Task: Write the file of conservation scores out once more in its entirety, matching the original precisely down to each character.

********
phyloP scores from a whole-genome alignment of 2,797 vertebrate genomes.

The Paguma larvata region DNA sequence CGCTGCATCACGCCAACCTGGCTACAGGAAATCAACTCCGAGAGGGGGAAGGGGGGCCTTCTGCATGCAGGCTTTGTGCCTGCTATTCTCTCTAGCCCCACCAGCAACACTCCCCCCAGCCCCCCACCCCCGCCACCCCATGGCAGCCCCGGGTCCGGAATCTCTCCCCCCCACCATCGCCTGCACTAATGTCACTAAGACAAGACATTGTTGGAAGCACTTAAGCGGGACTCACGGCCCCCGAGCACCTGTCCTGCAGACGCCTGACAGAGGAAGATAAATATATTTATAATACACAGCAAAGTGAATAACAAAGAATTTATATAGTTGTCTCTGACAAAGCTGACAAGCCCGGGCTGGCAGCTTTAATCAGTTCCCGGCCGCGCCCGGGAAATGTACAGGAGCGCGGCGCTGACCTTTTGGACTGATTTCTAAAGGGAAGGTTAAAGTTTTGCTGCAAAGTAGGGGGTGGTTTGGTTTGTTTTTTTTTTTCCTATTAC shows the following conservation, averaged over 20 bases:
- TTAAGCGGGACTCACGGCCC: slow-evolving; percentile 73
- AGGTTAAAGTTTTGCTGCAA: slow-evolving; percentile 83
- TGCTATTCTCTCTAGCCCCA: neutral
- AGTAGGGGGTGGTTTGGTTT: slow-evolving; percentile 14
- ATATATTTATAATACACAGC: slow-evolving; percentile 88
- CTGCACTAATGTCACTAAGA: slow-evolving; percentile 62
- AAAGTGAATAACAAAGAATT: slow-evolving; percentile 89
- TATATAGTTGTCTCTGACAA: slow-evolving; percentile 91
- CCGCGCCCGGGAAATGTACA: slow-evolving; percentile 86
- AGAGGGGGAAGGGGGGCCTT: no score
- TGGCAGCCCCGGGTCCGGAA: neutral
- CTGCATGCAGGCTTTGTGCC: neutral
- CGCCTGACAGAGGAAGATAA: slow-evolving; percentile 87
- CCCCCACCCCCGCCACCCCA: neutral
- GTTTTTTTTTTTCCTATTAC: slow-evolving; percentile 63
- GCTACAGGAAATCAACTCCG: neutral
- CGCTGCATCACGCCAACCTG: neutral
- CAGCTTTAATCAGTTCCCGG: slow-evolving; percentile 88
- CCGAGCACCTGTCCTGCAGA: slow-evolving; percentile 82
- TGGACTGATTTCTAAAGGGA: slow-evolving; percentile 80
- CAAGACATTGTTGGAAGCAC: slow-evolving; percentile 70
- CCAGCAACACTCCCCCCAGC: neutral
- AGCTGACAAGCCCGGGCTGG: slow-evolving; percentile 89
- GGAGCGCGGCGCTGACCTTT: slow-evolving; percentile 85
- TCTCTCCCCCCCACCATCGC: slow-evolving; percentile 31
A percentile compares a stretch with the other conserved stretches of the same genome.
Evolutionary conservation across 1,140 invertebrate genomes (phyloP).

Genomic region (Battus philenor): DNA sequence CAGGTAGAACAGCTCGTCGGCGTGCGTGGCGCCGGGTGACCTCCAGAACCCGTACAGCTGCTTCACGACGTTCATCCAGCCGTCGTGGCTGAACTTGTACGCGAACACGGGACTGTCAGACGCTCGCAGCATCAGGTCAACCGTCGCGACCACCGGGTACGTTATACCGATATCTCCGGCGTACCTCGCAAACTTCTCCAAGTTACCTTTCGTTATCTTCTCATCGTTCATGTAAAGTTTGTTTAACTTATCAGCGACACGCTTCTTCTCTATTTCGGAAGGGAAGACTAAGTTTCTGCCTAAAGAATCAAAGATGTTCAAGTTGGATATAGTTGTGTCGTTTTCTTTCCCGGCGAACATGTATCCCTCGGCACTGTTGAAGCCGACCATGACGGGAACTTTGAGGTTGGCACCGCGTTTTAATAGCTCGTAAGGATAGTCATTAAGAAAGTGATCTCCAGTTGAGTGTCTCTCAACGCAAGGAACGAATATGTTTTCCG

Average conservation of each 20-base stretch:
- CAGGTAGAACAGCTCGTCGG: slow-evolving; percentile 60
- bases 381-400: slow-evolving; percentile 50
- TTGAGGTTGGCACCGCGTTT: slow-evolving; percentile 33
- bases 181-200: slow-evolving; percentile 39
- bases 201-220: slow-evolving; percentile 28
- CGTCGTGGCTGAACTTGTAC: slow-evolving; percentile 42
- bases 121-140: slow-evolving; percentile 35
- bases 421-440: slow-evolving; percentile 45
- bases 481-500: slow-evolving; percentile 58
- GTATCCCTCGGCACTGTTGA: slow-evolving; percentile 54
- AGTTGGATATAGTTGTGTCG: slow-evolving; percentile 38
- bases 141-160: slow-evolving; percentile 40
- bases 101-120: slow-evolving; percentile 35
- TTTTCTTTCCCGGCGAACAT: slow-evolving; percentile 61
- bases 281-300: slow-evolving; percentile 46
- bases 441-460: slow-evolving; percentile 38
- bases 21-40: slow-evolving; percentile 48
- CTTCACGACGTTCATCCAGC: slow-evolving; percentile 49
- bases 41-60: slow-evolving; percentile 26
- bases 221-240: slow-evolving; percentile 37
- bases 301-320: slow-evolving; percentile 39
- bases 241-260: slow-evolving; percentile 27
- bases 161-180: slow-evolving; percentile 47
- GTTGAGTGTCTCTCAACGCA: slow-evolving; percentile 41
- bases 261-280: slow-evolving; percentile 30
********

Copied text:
phyloP scores from a whole-genome alignment of 2,797 vertebrate genomes.

The Paguma larvata region DNA sequence CGCTGCATCACGCCAACCTGGCTACAGGAAATCAACTCCGAGAGGGGGAAGGGGGGCCTTCTGCATGCAGGCTTTGTGCCTGCTATTCTCTCTAGCCCCACCAGCAACACTCCCCCCAGCCCCCCACCCCCGCCACCCCATGGCAGCCCCGGGTCCGGAATCTCTCCCCCCCACCATCGCCTGCACTAATGTCACTAAGACAAGACATTGTTGGAAGCACTTAAGCGGGACTCACGGCCCCCGAGCACCTGTCCTGCAGACGCCTGACAGAGGAAGATAAATATATTTATAATACACAGCAAAGTGAATAACAAAGAATTTATATAGTTGTCTCTGACAAAGCTGACAAGCCCGGGCTGGCAGCTTTAATCAGTTCCCGGCCGCGCCCGGGAAATGTACAGGAGCGCGGCGCTGACCTTTTGGACTGATTTCTAAAGGGAAGGTTAAAGTTTTGCTGCAAAGTAGGGGGTGGTTTGGTTTGTTTTTTTTTTTCCTATTAC shows the following conservation, averaged over 20 bases:
- TTAAGCGGGACTCACGGCCC: slow-evolving; percentile 73
- AGGTTAAAGTTTTGCTGCAA: slow-evolving; percentile 83
- TGCTATTCTCTCTAGCCCCA: neutral
- AGTAGGGGGTGGTTTGGTTT: slow-evolving; percentile 14
- ATATATTTATAATACACAGC: slow-evolving; percentile 88
- CTGCACTAATGTCACTAAGA: slow-evolving; percentile 62
- AAAGTGAATAACAAAGAATT: slow-evolving; percentile 89
- TATATAGTTGTCTCTGACAA: slow-evolving; percentile 91
- CCGCGCCCGGGAAATGTACA: slow-evolving; percentile 86
- AGAGGGGGAAGGGGGGCCTT: no score
- TGGCAGCCCCGGGTCCGGAA: neutral
- CTGCATGCAGGCTTTGTGCC: neutral
- CGCCTGACAGAGGAAGATAA: slow-evolving; percentile 87
- CCCCCACCCCCGCCACCCCA: neutral
- GTTTTTTTTTTTCCTATTAC: slow-evolving; percentile 63
- GCTACAGGAAATCAACTCCG: neutral
- CGCTGCATCACGCCAACCTG: neutral
- CAGCTTTAATCAGTTCCCGG: slow-evolving; percentile 88
- CCGAGCACCTGTCCTGCAGA: slow-evolving; percentile 82
- TGGACTGATTTCTAAAGGGA: slow-evolving; percentile 80
- CAAGACATTGTTGGAAGCAC: slow-evolving; percentile 70
- CCAGCAACACTCCCCCCAGC: neutral
- AGCTGACAAGCCCGGGCTGG: slow-evolving; percentile 89
- GGAGCGCGGCGCTGACCTTT: slow-evolving; percentile 85
- TCTCTCCCCCCCACCATCGC: slow-evolving; percentile 31
A percentile compares a stretch with the other conserved stretches of the same genome.
Evolutionary conservation across 1,140 invertebrate genomes (phyloP).

Genomic region (Battus philenor): DNA sequence CAGGTAGAACAGCTCGTCGGCGTGCGTGGCGCCGGGTGACCTCCAGAACCCGTACAGCTGCTTCACGACGTTCATCCAGCCGTCGTGGCTGAACTTGTACGCGAACACGGGACTGTCAGACGCTCGCAGCATCAGGTCAACCGTCGCGACCACCGGGTACGTTATACCGATATCTCCGGCGTACCTCGCAAACTTCTCCAAGTTACCTTTCGTTATCTTCTCATCGTTCATGTAAAGTTTGTTTAACTTATCAGCGACACGCTTCTTCTCTATTTCGGAAGGGAAGACTAAGTTTCTGCCTAAAGAATCAAAGATGTTCAAGTTGGATATAGTTGTGTCGTTTTCTTTCCCGGCGAACATGTATCCCTCGGCACTGTTGAAGCCGACCATGACGGGAACTTTGAGGTTGGCACCGCGTTTTAATAGCTCGTAAGGATAGTCATTAAGAAAGTGATCTCCAGTTGAGTGTCTCTCAACGCAAGGAACGAATATGTTTTCCG

Average conservation of each 20-base stretch:
- CAGGTAGAACAGCTCGTCGG: slow-evolving; percentile 60
- bases 381-400: slow-evolving; percentile 50
- TTGAGGTTGGCACCGCGTTT: slow-evolving; percentile 33
- bases 181-200: slow-evolving; percentile 39
- bases 201-220: slow-evolving; percentile 28
- CGTCGTGGCTGAACTTGTAC: slow-evolving; percentile 42
- bases 121-140: slow-evolving; percentile 35
- bases 421-440: slow-evolving; percentile 45
- bases 481-500: slow-evolving; percentile 58
- GTATCCCTCGGCACTGTTGA: slow-evolving; percentile 54
- AGTTGGATATAGTTGTGTCG: slow-evolving; percentile 38
- bases 141-160: slow-evolving; percentile 40
- bases 101-120: slow-evolving; percentile 35
- TTTTCTTTCCCGGCGAACAT: slow-evolving; percentile 61
- bases 281-300: slow-evolving; percentile 46
- bases 441-460: slow-evolving; percentile 38
- bases 21-40: slow-evolving; percentile 48
- CTTCACGACGTTCATCCAGC: slow-evolving; percentile 49
- bases 41-60: slow-evolving; percentile 26
- bases 221-240: slow-evolving; percentile 37
- bases 301-320: slow-evolving; percentile 39
- bases 241-260: slow-evolving; percentile 27
- bases 161-180: slow-evolving; percentile 47
- GTTGAGTGTCTCTCAACGCA: slow-evolving; percentile 41
- bases 261-280: slow-evolving; percentile 30